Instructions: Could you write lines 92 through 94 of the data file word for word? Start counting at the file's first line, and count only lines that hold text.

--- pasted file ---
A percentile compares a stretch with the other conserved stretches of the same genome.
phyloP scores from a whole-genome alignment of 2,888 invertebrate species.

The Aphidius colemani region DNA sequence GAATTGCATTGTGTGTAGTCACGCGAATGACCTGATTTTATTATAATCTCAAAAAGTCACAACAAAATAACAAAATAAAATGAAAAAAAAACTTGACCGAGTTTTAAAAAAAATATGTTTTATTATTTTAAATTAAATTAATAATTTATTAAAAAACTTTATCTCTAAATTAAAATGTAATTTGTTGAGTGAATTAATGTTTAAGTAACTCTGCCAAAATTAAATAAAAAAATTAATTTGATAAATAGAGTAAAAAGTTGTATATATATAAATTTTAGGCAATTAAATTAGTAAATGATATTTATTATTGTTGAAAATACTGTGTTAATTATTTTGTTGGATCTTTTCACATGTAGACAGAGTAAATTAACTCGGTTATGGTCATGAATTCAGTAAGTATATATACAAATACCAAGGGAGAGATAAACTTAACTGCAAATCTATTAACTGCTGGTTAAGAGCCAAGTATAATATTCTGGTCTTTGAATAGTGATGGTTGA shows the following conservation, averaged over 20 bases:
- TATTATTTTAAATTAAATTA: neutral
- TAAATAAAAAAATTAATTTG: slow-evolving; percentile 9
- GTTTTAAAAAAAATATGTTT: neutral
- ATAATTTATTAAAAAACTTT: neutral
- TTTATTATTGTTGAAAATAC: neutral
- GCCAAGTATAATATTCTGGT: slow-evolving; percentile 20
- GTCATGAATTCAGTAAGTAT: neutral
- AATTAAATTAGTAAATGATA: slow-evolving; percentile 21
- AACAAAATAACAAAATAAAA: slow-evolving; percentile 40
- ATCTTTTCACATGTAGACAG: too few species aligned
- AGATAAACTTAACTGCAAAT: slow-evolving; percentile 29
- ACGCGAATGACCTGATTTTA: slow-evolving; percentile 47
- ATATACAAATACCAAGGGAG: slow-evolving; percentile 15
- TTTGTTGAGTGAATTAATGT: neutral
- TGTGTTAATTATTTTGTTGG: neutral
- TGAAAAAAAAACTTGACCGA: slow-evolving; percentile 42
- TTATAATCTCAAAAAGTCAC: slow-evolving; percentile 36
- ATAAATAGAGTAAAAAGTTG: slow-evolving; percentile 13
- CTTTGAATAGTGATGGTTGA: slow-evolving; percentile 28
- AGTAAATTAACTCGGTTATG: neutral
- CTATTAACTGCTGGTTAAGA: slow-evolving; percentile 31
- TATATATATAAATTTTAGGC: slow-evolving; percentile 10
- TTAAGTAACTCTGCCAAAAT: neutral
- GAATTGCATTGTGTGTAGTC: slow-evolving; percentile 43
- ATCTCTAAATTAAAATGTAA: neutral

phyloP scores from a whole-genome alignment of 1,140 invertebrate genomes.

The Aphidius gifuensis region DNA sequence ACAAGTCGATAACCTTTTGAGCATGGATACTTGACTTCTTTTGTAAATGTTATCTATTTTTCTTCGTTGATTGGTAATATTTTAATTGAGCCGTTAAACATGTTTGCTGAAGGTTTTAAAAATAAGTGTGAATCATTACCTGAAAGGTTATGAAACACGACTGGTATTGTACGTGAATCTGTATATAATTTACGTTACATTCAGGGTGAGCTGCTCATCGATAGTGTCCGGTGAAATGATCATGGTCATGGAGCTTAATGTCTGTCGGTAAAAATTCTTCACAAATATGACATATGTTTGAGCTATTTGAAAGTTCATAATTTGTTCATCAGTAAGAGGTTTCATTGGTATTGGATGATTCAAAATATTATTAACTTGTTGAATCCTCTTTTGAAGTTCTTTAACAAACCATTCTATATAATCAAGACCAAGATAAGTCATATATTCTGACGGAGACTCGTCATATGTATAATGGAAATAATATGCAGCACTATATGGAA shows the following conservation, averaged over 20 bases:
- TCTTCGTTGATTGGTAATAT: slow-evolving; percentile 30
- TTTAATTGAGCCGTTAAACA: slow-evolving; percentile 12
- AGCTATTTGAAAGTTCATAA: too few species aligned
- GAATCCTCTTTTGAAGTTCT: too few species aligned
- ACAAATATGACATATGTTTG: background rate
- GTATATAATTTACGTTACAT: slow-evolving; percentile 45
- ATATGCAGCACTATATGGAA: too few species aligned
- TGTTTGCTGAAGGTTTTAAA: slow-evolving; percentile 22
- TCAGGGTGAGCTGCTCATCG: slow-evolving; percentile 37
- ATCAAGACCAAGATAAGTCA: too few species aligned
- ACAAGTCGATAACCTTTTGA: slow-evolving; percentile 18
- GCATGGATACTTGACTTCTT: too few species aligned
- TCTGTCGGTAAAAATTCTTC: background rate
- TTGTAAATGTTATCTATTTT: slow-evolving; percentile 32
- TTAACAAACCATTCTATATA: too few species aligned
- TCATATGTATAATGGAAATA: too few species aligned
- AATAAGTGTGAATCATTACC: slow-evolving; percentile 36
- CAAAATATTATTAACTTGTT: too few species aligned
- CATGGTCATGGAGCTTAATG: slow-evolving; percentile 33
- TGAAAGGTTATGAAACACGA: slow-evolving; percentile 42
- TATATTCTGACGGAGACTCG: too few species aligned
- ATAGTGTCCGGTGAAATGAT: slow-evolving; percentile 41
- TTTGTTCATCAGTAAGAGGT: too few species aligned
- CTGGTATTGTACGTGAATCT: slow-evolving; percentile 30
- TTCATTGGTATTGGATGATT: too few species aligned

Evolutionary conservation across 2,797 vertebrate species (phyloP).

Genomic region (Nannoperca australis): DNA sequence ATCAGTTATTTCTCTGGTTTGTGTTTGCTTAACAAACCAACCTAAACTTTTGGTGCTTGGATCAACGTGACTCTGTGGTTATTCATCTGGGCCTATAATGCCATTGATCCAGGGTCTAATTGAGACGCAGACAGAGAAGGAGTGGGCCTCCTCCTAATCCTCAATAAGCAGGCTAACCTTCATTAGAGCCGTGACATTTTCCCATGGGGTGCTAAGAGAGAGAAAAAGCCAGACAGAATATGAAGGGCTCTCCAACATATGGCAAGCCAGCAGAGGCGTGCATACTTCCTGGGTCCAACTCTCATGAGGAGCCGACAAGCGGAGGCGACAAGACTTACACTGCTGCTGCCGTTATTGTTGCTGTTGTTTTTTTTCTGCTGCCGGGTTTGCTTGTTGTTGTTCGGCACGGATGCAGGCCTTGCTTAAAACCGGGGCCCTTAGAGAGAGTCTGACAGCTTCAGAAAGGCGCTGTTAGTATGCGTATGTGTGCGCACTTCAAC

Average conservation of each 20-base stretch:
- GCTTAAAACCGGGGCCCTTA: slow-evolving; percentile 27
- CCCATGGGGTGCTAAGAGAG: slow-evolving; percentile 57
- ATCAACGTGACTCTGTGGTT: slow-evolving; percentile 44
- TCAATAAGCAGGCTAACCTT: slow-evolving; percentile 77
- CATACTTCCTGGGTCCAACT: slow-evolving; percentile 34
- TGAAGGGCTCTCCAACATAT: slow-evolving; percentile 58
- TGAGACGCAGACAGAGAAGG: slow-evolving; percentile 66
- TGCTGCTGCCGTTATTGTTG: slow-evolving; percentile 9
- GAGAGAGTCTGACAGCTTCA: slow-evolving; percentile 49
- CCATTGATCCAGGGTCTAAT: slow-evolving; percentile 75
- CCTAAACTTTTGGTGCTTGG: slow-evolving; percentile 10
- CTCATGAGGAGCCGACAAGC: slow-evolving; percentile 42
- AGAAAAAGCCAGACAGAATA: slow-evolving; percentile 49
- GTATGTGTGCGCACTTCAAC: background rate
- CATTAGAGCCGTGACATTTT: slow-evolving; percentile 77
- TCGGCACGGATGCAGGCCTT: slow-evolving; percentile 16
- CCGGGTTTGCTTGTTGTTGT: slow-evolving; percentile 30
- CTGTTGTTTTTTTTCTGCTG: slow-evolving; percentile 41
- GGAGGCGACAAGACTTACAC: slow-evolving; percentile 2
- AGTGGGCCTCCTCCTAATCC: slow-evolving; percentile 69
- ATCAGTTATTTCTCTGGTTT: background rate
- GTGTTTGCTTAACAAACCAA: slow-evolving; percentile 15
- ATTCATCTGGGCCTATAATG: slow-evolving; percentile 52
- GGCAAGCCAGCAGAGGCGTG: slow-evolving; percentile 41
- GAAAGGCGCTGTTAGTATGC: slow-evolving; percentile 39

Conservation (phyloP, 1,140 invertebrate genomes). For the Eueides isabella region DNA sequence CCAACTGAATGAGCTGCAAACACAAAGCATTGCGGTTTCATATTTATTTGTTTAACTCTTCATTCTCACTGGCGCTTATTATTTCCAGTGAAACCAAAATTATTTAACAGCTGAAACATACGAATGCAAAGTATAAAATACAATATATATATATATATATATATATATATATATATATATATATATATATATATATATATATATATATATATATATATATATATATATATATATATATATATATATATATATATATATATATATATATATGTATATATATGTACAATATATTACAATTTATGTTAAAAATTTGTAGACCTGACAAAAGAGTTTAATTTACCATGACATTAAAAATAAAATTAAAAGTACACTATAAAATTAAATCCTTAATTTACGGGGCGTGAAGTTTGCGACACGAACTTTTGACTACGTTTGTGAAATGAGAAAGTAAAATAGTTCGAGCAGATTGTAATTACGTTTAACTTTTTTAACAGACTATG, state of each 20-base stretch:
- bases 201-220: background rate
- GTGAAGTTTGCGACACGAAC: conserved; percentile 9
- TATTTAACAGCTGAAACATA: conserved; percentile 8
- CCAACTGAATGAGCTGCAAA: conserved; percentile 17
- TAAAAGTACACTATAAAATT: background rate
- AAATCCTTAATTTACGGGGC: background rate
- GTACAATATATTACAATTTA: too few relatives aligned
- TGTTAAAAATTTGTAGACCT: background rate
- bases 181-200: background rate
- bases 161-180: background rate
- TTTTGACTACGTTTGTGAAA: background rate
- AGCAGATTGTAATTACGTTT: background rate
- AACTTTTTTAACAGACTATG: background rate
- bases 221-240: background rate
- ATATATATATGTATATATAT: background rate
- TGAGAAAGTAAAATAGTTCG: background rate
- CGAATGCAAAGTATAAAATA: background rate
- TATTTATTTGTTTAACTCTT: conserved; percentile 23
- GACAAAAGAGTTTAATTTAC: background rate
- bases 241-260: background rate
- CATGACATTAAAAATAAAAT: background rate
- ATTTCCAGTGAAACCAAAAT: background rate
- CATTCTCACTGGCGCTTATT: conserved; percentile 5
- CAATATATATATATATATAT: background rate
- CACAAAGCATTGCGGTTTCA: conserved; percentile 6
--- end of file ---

- TGTTAAAAATTTGTAGACCT: background rate
- bases 181-200: background rate
- bases 161-180: background rate